A World Without Men
The women of South Korea’s 4B movement aren’t fighting the patriarchy — they’re leaving it behind entirely.
This article was featured in One Great Story, New York’s reading recommendation newsletter.
Definitely something to imagine!
Youngmi’s childhood was a difficult one. The 25-year-old nurse was born to a poor family in Daegu, South Korea, known for being one of the most conservative cities in the country. Youngmi’s mom left the home when Youngmi was young to escape her husband’s physical abuse, leaving her and her sister behind with him and their paternal grandmother. When she was 5, her 8-year-old sister started losing her hair from stress.
As she grew older, Youngmi found herself depressed, unsure of what her future held, and financially unstable.
In Korea’s patriarchal society — in which women are generally expected to defer to their fathers and to adhere to rigid beauty standards — she felt like a perpetual victim, obsessed by the wrongs done to her by her father and pressured into maintaining her appearance in order to please men. Despite her meager budget as a nursing student, she purchased new clothes each season, spending a lot of money on cheap, poor-quality clothes from H&M.
She wore makeup religiously. “I could not go outside without any makeup. I felt ashamed of my face,” she said. “I had this pressure of wanting to look beautiful and wanting to be desirable, physically or sexually.”
While scrolling through Twitter in 2018, Youngmi came across footage of protests taking place in the streets of Seoul. In South Korea, where cases of femicide, revenge porn, and dating violence are widespread, a surge in spy-cam sex crimes, overwhelmingly committed by men, had mostly resulted in fines and suspended jail sentences, if they were prosecuted at all. That was not the case, however, for one 25-year-old woman who had taken a nonconsensual photo of a nude male model at art school and posted it online; she was sentenced to ten months in prison and court-ordered sexual-violence counseling. The demonstrations were a reaction to the blatant hypocrisy.
Youngmi was moved by the solidarity she saw, but there was one thing she found perplexing: Many of the women at the protests shaved their heads on-camera. As she began to follow more feminist Twitter accounts, Youngmi understood this was a public act of rejection of those same aesthetic expectations imposed on Korean women that have made the country a leader in grooming products and plastic surgery. She began to realize that “you know, men do not do that — men do not feel the pressure to buy clothes every season or wear makeup.”
Soon, Youngmi shaved her head, too, and stopped wearing makeup, joining the so-called “escape the corset” movement happening among young women in South Korea. The movement, which first gained popularity in 2018, saw Korean women publicly turn away from societally imposed beauty standards by cutting their hair short and going barefaced. (Youngmi was not alone — in 2019, a survey found that 24 percent of women in their 20s reported cutting back their spending on beauty products in the previous year, with many saying they no longer felt they needed to put in the effort.) This eventually led Youngmi to “4B,” a smaller but growing movement among Korean women. 4B is shorthand for four Korean words that all start with bi-, or “no”: The first no, bihon, is the refusal of heterosexual marriage. Bichulsan is the refusal of childbirth, biyeonae is saying no to dating, and bisekseu is the rejection of heterosexual sexual relationships. It is both an ideological stance and a lifestyle, and many women I spoke to extend their boycott to nearly all the men in their lives, including distancing themselves from male friends.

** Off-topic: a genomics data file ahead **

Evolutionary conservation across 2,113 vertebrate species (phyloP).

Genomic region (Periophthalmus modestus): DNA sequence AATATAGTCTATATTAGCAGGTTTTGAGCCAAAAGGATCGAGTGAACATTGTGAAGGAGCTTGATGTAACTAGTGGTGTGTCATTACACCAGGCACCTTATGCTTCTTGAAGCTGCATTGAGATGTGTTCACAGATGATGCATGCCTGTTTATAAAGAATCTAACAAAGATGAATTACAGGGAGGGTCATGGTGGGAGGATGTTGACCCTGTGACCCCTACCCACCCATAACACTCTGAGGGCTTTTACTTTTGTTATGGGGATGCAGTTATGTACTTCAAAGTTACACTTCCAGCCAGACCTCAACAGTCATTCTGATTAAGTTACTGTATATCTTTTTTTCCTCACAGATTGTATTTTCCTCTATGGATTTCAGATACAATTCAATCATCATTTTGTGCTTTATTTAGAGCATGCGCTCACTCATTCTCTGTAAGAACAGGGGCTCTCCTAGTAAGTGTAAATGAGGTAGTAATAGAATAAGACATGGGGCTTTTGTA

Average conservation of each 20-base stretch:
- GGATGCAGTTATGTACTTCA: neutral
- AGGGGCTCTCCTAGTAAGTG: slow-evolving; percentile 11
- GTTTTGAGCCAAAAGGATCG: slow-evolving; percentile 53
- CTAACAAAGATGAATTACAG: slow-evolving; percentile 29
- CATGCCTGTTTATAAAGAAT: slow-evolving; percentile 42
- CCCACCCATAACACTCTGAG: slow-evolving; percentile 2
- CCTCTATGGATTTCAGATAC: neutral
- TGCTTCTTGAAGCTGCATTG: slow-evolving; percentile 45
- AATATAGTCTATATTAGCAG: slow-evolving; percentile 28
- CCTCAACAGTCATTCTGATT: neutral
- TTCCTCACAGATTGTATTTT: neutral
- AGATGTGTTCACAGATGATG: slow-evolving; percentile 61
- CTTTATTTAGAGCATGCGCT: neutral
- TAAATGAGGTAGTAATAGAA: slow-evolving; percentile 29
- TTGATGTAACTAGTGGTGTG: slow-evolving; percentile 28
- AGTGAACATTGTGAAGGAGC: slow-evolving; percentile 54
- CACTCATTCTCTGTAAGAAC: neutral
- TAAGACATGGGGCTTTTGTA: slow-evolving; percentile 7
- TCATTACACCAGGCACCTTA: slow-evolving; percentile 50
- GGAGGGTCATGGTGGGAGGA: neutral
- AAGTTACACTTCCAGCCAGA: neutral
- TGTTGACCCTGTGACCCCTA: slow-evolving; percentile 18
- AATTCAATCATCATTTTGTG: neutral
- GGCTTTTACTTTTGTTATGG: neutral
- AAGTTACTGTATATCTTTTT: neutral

Through open chat groups on KakaoTalk, Youngmi connected with other feminists in Daegu, where she lived with her mother while attending nursing school, soon meeting each other offline. (“It’s so easy to recognize each other with short hair,” she said.) She stopped seeing her friends from high school and middle school whose conversations still revolved around makeup, clothes, and boys. When we met last November at a café in Seoul, where she’s been living for the last two years, she was barefaced and dressed comfortably in loose jeans and a white fleece jacket. Her hair was long enough to be pulled back in a ponytail, as she’d grown tired of people asking about her short hair at her nursing job, but it was tucked into a white baseball cap. Feminism, she said, had helped her recognize that it was patriarchy that was the problem, not her — that “the bad things that happened in your life are not your fault,” she said.
4B is Shorthand:
bihon, is the refusal of heterosexual marriage. Bichulsan is the refusal of childbirth, biyeonae is saying no to dating, and bisekseu is the rejection of heterosexual sexual relationships.
In their view, Korean men are essentially beyond redemption, and Korean culture, on the whole, is hopelessly patriarchal — often downright misogynistic.
Together We Can Open Doors to New Opportunities and Solutions.
We don't believe in spam but we do believe that you'll be interested in our latest news, case studies and updates. Thank you for subscribing.